Colorado Strengthens Pay Transparency Law
Author: Emily Scace, XpertHR Legal Editor
June 7, 2023
Colorado, which in 2021 became the first state to mandate the disclosure of pay ranges in job postings, has amended its pay transparency law to require employers to disclose significantly more information to existing employees about available job opportunities and career progression paths.
In addition to the existing requirement to include a pay range and description of benefits in any job posting, employers will be required to include a predicted date for closure of the application window. Employers must also make reasonable efforts to announce or otherwise make each job opportunity known to all employees on the same calendar day and before making a selection decision.
The existing law requires employers to inform current employees only of promotion opportunities rather than all internal openings.
For employers with fewer than 15 employees in Colorado, all of whom work remotely, the employer is only required to provide notice of remote job opportunities until July 1, 2029.
Within 30 days after a selected candidate begins working in a position, employers must make reasonable efforts to announce or otherwise make known:
- The selected candidate's name;
- The selected candidate's former job title, if the individual is an internal hire;
- The selected candidate's new job title; and
- Information on how employees may demonstrate interest in similar job opportunities in the future.
The bill provides that employers are not required to identify selected candidates in a manner that violates a privacy right under federal, state or local law or that would place the candidate's health or safety at risk.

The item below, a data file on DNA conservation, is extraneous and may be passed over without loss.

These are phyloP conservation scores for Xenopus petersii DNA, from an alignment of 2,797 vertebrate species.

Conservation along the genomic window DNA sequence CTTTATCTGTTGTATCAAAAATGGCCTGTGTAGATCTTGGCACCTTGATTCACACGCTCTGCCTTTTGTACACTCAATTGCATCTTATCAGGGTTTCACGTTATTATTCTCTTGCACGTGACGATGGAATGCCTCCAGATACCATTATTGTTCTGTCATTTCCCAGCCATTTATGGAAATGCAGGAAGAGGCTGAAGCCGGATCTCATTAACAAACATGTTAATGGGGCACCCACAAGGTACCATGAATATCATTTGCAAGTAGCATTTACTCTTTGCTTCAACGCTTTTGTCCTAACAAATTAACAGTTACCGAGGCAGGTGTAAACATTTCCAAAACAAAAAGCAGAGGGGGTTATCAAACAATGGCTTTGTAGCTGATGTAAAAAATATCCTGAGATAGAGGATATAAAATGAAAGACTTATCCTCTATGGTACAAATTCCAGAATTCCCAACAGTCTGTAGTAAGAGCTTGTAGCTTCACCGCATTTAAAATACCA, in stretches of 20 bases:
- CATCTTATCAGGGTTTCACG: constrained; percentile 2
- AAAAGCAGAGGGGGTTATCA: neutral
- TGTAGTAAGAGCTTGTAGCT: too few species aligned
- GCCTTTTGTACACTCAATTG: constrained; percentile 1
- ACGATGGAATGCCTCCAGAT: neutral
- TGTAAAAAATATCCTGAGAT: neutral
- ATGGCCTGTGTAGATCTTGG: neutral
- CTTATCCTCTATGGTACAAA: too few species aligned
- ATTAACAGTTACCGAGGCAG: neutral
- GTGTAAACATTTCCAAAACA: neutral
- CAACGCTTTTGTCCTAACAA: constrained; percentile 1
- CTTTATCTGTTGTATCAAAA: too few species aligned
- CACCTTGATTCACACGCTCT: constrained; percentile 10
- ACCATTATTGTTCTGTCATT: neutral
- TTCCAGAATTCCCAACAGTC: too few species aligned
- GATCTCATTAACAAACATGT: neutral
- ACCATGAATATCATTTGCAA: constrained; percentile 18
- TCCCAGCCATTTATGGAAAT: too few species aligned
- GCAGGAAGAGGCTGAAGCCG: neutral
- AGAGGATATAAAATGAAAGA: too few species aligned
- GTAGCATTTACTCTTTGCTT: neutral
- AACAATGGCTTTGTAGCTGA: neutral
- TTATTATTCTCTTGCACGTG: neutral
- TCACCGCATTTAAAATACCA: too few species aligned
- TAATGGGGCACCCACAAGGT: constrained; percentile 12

For jobs with regular career progressions, employers also must inform all eligible employees of the requirements for career progression, in addition to the:
- Full-time or part-time status;
- Job duties; and
- Advancement opportunities for each step of the progression.
Career progression is defined in the bill as a regular or automatic movement from one position to another based on time in a specific role or other objective metrics.
The bill also enhances the enforcement mechanisms for the state's equal pay law, requiring the state labor department to create and administer a mediation process, investigate complaints, order compliance and relief for any violations, and develop enforcement regulations.
The new law will take effect January 1, 2024, unless a referendum petition is filed, in which case the law will not take effect until approved by voters in the November 2024 election.
Currently, eight states mandate that employers disclose pay ranges for open positions, either in job postings or during the interview process. Bills in Hawaii and Illinois have passed the state legislatures and are expected to be signed.